Hunger Free America's Advocacy Track Record: Tough Fights and Big Wins
In January 2002, a total of 798,396 New York City residents received food stamp (now called SNAP) benefits, receiving a collective total of $82.64 million in benefits. At that time, Hunger Free America, then known as the New York City Coalition Against Hunger, determined that more than 1 million low-income New Yorkers were eligible but not receiving food benefits and launched a comprehensive advocacy and media outreach campaign to increase participation.
In 2008, Hunger Free America proposed to the federal government the creation of a new grant program to reward states for innovative programs to reduce child hunger. In 2010, Congress and the President agreed, as part of the Healthy Hunger-Free Kids Act of 2010 (HHFKA), to create such a grant program. In 2015, USDA Secretary Tom Vilsack, announced the first grants under the program, awarding $27 million to Kentucky, Nevada, Virginia, the Chickasaw Nation, and the Navajo Nation.
Hunger Free America CEO Joel Berg co-wrote a paper for the Center for American Progress calling on governors to create State Food Action Plans. Governor Cuomo used this proposal as a model for his own State Hunger Task Force and appointed Berg to the task force.
Hunger Free America spearheaded a successful effort to eliminate finger printing of SNAP applicants, ending the costly, punitive, and ineffective process.
By January of 2013, New York City residents' participation in SNAP increased to 1,642,854 people (a 844,458 person jump from 2002) and monthly benefits increased to $288.94 million (a 273-percent increase). There were many factors responsible for this hike, with the largest factor being the deep and long recession. During this time period, Hunger Free America internally spent approximately $300,000 annually on SNAP advocacy and outreach and aided 84,000 people. Every $3.50 spent by Hunger Free America helped one person get SNAP for one year and every $1 spent by Hunger Free America generated $823 worth of benefits.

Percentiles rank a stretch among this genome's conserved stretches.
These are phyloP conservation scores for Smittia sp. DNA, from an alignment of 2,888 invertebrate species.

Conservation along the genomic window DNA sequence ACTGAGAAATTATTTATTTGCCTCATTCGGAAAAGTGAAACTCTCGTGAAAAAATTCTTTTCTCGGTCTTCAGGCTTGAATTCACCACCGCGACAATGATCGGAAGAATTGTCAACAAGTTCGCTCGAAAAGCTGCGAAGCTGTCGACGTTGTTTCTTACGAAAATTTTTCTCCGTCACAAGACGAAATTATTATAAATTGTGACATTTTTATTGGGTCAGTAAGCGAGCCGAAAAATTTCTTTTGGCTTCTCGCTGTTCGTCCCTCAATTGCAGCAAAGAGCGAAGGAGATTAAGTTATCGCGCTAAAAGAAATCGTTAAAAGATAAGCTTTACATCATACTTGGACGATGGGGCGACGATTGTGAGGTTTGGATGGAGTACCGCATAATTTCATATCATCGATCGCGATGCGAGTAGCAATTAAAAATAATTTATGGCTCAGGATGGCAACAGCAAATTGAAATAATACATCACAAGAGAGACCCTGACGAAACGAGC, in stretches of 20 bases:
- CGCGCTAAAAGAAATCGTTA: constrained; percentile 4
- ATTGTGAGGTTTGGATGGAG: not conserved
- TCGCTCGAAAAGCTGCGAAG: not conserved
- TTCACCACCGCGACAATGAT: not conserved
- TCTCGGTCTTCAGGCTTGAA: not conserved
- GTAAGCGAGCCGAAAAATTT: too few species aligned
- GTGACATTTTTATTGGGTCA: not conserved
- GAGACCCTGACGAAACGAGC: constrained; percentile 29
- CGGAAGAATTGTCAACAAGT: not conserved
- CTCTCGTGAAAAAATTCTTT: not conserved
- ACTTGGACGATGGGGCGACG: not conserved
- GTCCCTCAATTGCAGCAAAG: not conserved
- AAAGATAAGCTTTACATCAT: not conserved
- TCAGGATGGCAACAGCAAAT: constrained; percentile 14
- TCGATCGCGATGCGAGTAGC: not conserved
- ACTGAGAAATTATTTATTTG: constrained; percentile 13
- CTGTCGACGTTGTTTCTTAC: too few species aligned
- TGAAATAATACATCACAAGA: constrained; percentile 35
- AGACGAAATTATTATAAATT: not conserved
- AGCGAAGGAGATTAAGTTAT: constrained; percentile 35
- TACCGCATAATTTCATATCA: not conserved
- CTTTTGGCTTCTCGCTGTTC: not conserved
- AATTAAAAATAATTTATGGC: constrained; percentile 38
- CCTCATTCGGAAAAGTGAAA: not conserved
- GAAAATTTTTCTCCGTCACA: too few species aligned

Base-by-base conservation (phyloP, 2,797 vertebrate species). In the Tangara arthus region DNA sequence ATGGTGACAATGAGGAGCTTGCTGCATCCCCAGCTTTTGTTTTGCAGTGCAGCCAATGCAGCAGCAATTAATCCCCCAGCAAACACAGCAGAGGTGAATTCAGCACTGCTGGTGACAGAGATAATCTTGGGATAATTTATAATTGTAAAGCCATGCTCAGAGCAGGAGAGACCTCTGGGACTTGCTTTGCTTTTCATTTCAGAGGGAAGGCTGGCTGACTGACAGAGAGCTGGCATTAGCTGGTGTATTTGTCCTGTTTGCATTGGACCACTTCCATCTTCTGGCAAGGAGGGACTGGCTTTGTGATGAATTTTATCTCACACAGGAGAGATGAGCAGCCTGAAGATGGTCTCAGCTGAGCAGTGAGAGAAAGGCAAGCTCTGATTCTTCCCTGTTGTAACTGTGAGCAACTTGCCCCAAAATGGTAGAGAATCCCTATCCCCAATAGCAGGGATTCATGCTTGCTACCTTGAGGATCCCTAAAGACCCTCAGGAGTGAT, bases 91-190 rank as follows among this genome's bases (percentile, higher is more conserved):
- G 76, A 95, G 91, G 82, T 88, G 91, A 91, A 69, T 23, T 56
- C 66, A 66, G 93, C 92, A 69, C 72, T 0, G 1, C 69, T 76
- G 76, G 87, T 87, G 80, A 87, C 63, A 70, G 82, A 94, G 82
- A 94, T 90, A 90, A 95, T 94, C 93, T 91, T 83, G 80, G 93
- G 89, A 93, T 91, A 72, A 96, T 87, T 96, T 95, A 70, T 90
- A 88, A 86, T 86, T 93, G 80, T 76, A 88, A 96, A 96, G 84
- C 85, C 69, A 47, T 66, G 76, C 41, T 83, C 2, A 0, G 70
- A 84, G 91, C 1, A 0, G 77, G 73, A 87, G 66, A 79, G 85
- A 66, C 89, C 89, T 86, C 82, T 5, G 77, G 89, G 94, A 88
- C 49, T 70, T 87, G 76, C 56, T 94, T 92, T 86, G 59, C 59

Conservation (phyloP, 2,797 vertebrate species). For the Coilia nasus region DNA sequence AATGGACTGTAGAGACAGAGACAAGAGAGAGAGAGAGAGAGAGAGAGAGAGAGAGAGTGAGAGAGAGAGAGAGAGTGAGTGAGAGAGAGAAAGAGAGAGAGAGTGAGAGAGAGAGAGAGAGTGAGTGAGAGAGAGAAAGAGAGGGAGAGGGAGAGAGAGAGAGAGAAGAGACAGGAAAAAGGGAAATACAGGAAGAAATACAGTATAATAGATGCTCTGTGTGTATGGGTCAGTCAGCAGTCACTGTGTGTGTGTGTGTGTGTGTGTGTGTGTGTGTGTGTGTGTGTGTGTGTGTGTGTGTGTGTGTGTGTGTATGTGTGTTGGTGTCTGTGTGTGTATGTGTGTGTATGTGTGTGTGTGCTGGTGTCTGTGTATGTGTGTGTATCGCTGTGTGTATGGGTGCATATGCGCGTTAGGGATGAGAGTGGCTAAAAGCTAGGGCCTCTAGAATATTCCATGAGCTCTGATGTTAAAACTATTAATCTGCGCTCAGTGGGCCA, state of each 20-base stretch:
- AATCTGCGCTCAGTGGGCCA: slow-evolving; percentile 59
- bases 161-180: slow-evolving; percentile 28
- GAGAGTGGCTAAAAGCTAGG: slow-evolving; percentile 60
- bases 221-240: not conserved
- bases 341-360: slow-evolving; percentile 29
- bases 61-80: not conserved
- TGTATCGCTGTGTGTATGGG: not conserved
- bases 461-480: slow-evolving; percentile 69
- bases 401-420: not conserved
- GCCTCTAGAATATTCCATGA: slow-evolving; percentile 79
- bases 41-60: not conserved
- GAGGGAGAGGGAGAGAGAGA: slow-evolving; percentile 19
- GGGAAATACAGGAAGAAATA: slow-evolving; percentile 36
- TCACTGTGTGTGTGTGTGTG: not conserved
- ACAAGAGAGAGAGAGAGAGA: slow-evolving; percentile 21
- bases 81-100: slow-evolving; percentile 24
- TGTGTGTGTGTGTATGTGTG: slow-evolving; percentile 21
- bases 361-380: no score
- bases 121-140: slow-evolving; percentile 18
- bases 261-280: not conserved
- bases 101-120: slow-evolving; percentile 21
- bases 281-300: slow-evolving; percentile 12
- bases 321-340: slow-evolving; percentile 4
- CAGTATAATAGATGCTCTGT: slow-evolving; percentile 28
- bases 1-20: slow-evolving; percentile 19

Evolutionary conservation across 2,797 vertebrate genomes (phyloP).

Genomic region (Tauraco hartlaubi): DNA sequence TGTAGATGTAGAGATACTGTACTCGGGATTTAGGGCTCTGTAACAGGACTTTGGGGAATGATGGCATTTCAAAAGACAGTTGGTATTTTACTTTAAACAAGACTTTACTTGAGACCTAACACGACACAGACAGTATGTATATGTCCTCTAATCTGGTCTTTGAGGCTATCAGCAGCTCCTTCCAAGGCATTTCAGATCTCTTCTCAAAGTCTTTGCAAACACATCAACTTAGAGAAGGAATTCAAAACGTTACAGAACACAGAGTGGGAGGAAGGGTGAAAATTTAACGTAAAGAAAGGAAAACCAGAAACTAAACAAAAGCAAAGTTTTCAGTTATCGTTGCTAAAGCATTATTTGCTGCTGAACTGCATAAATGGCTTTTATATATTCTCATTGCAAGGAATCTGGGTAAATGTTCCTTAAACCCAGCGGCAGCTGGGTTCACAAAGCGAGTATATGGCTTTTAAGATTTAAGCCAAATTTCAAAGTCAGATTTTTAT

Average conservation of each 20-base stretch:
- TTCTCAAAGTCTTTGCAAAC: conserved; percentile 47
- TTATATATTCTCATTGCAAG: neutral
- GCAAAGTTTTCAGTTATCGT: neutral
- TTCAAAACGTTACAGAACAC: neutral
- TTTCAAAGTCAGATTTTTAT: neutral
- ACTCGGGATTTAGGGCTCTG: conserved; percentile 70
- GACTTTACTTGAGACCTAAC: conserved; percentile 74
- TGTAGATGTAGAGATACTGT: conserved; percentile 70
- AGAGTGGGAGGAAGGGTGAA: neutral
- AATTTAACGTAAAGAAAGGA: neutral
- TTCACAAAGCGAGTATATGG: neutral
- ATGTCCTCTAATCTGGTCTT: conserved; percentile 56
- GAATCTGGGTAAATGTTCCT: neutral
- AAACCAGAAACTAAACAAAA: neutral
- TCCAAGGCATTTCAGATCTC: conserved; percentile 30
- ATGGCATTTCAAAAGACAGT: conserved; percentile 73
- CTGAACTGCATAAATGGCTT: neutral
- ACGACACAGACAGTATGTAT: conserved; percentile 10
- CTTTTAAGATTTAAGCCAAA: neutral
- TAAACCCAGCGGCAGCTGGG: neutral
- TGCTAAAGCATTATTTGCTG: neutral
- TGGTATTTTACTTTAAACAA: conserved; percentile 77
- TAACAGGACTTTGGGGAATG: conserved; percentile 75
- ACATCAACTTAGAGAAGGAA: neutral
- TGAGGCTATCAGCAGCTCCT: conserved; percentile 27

During this time, Hunger Free America also helped convince Senator Kirsten Gillibrand to push to increase aid to Community Supported Agriculture in the federal Farm Bill in 2013, using our CSA sites as models.
We helped lead the national campaign opposing SNAP cuts. While we didn’t prevent the cuts, they would have been far deeper without our work. We spoke out in the national news media, organized those directly impacted by the cuts, met with elected officials, held public events to raise awareness, and brought together our colleagues from across the nation in an effort to keep millions of Americans from losing the benefits they rely on to feed their families.
During this time, Hunger Free America also played a key role in New York City’s decision to accept the federal waiver that allows people who are unemployed to continue to get SNAP benefits as they look for work.
Hunger Free America convinced New York City Mayor de Blasio and the City Council to allocate nearly $18 million in city funding to ensure universal free breakfasts in classrooms in 530 elementary schools, serving 339,000 students, by fall 2017. This increase leveraged tens of millions of dollars in extra federal breakfast reimbursements.
Additionally, we played a significant role in convincing Governor Cuomo to take executive action to shield New York State SNAP recipients from federal cuts, ensuring that 300,000 low-income households kept $450 million worth of food benefits in 2014 and 2015 each.
During this time, we also played a high-level role in the national media to help successfully block conservatives in Congress from rolling-back improved school nutrition standards.